Using the Operating System's certificate store instead of an Oracle wallet in Oracle Database 23c

September 26, 2023 | 4 minute read
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Both network and file I/O are a security-sensitive affair. Therefore you cannot simply write to a file, or open a network connection in Oracle Database without doing some setup work up front. Developers wishing to perform network I/O via UTL_HTTP for example must define fine-grained access control settings. Or rather, ask the administrator to perform this operation for them. For network I/O this includes the definition of an Access Control Entry (ACE) by calling DBMS_NETWORK_ACL_ADMIN.APPEND_HOST_ACE().

In case the web-resource to be consumed requires the use of Transport Layer Security (TLS) the addition of the web-resource’s certificate to an Oracle wallet was needed all the way up to Oracle Database 23c. That is, unless you are on Autonomous Database where the friendly engineers provide lots of certificates in the wallet.

Oracle Database 23c Free does away with the requirement to store the certificate in a wallet. Provided the web-service you are connecting to is “trusted” by the operating system, the connection process is greatly simplified. How can you tell? A low-tech solution is to point cURL to the URI you want to connect to. If it doesn’t complain about an unknown certificate, you are most likely fine. Oh and don’t specify the --insecure option, that’s cheating.

You need to be aware of all security and compliance related restrictions for your database. Network I/O is a very sensitive matter and Oracle disables it by default for good reason. Always consult the security, compliance or any other team responsible for that area before deciding on performing network I/O with the database. Have the solution vetted, verified, certified and rubber stamped by the experts in your organisation before even thinking of deploying it. It’s better to be safe than sorry.


With the warnings out of the way, let’s give the new way of doing things in Oracle Database 23c a try. I’d like to use to get my current IP address in JSON format. I haven’t found a simpler, more accessible web service to use, it’s not super complex but should be sufficient to demonstrate the concept.

This is what it looks like when you invoke the web service via curl on the command line:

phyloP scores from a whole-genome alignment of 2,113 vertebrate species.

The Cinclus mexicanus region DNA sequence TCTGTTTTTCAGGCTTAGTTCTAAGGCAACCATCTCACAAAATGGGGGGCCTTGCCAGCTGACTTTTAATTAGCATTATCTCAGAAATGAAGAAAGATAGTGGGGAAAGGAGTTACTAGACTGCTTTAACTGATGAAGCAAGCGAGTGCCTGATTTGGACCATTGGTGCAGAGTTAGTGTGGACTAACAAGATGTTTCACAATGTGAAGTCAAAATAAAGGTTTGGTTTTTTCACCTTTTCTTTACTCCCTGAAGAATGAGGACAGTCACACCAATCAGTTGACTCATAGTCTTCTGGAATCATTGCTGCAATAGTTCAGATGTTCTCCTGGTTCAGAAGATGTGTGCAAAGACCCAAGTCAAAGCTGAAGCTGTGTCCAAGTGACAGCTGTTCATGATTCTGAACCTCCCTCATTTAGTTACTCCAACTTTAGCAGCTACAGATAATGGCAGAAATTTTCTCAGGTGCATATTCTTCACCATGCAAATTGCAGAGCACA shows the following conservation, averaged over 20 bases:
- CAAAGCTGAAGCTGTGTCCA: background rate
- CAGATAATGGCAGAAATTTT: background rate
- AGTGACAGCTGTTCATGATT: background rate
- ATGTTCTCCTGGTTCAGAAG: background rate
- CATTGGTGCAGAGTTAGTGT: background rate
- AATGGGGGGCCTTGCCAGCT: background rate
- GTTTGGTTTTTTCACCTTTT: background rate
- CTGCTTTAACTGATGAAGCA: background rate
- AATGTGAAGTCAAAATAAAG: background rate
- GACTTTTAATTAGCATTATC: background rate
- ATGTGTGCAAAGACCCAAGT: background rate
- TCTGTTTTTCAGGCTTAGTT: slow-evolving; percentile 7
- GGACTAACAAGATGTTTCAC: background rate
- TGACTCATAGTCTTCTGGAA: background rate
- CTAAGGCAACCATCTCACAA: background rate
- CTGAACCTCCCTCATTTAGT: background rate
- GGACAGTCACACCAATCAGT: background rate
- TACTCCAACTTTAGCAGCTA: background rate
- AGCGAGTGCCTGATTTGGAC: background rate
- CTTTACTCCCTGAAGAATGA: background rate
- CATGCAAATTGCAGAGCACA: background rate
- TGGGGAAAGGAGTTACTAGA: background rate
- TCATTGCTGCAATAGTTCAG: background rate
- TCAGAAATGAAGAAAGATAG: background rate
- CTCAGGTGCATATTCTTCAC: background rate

$ curl ''

No complaint about the certificate from cURL, Oracle should allow me to access that URL as well, using the operating system’s certificate store. I had to allow the developer (demouser) to perform network I/O against this web service first. As per the introduction, this is done by appending an Access Control Entry (ACE) to an Access Control List (ACL). For example:

        host => '',
        ace  =>  xs$ace_type(
            privilege_list => xs$name_list('http'),
            principal_name => 'DEMOUSER',
            principal_type => xs_acl.ptype_db

This anonymous PL/SQL block, to be executed by a privileged account, grants demouser the right to issue HTTP requests against

Example using UTL_HTTP

The following example demonstrates how to perform a simple lookup using UTL_HTTP.REQUEST to fetch my IP address:

SQL> select
  2    json_serialize(
  3      utl_http.request('')
  4      pretty
  5    ) as my_ip_address;


I previously established that my operating system trusts, so there wasn’t an issue reading from it. Note that you can set the wallet_path to system: (including the colon) in most functions/procedures in UTL_HTTP if you want, although it’s not needed.

Example using In-Database JavaScript

Oracle Database 23c Free features Multilingual Engine (MLE), powered by GraalVM. This new feature allows developers to use JavaScript as the database’s third server-side programming language, alongside PL/SQL and Java.

The JavaScript fetch API provides a very popular way for reading information from remote sources. The above call to UTL_HTTP.REQUEST can be written as follows in JavaScript:

create or replace function fetch_me_if_you_can
return JSON
as mle language javascript
    await import ("mle-js-fetch");
    const response = await fetch('');
    if (response.ok) {
        const data = await response.json();
        return data;
    } else {
        throw new Error(
          'unexpected network error trying to query the web server'

The above code snippet creates a new function in my schema that I can query next:

SQL> select
  2    json_serialize(
  3      fetch_me_if_you_can
  4      pretty
  5    ) as my_ip_address;


It's as simple as that.


The use of the operating system’s certificate store is a great productivity booster, at least in my opinion. Instead of having to create a wallet to access TLS-protected web resources, you can rely on the operating system’s certificate store instead.

Martin Bach

Martin is a product manager at Oracle helping customers in Europe and around the world address their IT related problems. He is most interested in cloud technology, DevOps and how these can be used best with Oracle technology.

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